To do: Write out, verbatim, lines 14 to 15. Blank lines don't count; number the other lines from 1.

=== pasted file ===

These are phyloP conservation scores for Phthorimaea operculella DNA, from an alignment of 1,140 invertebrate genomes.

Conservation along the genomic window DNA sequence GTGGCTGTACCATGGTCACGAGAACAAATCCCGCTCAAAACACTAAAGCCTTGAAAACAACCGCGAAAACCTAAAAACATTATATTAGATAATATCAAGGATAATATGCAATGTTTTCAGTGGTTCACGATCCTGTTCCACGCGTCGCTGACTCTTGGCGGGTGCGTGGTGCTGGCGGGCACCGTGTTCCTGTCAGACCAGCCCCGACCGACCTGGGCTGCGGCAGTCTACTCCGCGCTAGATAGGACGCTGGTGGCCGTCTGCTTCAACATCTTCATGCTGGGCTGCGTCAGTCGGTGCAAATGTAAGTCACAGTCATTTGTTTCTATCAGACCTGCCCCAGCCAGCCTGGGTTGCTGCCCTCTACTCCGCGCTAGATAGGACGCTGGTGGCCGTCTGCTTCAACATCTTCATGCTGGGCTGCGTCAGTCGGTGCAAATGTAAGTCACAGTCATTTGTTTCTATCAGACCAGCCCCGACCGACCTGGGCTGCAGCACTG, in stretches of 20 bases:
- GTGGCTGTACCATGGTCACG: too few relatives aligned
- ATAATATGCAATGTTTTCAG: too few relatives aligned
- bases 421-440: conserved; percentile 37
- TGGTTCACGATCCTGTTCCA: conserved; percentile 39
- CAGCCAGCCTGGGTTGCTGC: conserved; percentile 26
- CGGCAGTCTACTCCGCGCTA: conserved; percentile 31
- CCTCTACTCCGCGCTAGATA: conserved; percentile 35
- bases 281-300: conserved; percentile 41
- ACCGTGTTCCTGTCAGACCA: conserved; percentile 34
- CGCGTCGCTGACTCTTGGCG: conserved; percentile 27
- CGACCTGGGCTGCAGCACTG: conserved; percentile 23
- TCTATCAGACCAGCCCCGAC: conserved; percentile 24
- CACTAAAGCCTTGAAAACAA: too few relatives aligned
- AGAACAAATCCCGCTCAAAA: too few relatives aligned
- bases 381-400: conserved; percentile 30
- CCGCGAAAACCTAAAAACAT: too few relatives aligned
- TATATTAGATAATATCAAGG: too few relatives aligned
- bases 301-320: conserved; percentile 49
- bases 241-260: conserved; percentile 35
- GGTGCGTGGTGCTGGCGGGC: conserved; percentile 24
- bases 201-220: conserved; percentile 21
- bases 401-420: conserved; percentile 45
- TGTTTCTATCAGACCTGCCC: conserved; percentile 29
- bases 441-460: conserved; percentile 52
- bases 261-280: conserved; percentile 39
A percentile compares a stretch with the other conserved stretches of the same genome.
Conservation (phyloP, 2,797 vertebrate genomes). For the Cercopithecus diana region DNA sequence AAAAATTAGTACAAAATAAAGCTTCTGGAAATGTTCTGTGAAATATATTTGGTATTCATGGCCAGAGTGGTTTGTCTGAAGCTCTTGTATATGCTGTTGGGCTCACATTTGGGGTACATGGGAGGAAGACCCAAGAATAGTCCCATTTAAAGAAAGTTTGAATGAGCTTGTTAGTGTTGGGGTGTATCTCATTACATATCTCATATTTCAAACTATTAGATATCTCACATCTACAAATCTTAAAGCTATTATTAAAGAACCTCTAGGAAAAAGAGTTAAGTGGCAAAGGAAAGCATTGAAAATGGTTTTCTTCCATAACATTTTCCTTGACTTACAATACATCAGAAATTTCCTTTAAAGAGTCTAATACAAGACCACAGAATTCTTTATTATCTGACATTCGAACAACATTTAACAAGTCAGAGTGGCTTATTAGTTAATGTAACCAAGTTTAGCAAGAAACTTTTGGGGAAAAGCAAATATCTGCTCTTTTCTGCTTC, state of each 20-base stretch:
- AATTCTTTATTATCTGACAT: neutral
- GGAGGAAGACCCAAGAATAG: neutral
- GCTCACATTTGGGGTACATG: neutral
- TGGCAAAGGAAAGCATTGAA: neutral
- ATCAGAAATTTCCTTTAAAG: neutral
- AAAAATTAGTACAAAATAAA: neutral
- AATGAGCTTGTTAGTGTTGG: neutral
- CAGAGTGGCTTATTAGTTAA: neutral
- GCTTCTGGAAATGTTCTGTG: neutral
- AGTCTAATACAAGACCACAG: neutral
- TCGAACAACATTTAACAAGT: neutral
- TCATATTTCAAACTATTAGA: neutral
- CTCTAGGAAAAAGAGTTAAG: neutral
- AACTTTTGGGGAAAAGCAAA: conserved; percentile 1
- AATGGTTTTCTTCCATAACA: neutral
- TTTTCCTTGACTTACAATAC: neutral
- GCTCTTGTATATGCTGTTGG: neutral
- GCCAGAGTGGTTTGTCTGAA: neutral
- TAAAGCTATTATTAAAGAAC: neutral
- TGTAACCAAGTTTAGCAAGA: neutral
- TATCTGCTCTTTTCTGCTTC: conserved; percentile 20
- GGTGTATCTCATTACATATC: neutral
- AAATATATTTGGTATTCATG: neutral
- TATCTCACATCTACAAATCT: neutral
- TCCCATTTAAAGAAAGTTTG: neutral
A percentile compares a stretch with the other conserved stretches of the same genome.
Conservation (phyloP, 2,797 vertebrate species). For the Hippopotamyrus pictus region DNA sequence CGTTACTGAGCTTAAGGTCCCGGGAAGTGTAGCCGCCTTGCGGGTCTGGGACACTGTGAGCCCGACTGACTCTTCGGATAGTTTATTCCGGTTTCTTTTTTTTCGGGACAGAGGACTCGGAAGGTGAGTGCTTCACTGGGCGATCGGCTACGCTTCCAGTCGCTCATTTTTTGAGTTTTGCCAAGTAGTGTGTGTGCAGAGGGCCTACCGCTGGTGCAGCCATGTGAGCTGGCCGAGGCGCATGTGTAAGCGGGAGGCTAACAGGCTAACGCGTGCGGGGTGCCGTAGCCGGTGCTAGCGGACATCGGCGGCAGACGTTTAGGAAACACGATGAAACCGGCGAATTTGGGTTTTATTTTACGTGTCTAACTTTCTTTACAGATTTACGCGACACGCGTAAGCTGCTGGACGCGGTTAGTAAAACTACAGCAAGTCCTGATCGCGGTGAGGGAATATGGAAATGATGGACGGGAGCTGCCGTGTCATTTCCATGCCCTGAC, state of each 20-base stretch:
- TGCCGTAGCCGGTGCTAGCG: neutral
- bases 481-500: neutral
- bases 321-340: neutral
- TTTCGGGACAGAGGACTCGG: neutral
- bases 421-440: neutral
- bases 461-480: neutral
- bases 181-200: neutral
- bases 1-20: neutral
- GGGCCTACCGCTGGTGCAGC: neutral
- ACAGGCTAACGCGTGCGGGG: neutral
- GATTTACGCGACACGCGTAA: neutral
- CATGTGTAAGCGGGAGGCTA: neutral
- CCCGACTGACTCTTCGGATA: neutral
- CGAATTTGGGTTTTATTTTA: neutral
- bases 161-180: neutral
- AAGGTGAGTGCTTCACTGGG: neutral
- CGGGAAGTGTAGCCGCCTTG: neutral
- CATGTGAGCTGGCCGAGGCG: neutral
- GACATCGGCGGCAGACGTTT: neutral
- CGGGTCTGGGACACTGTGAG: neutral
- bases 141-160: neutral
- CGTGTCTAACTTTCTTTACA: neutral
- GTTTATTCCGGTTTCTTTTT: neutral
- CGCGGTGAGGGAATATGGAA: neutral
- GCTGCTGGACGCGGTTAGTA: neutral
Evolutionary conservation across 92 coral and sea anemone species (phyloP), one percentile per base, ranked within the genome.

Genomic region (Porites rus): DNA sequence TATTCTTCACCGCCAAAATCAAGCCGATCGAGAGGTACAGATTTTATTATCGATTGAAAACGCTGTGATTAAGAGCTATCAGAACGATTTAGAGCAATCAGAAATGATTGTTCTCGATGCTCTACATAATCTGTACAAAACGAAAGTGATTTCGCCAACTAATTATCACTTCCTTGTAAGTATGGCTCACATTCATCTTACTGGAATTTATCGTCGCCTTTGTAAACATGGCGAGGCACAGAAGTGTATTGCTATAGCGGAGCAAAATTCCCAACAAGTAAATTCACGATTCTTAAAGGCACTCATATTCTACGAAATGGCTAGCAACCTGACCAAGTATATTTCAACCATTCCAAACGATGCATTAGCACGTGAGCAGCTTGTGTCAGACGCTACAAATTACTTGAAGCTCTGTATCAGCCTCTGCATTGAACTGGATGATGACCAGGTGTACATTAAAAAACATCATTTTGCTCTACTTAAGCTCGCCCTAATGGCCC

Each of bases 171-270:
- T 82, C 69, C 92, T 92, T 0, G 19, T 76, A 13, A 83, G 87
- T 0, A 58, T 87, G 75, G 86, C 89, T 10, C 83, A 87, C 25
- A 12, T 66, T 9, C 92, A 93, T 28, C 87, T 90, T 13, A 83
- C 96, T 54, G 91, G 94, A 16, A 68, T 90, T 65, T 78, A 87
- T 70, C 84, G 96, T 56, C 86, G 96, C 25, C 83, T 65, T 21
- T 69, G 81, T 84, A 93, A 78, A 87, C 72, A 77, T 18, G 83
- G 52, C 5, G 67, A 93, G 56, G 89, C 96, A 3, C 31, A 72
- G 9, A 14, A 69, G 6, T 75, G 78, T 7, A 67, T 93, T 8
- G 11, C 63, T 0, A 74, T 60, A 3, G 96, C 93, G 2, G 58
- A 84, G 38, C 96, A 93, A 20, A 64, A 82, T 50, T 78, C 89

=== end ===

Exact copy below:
- TCTATCAGACCAGCCCCGAC: conserved; percentile 24
- CACTAAAGCCTTGAAAACAA: too few relatives aligned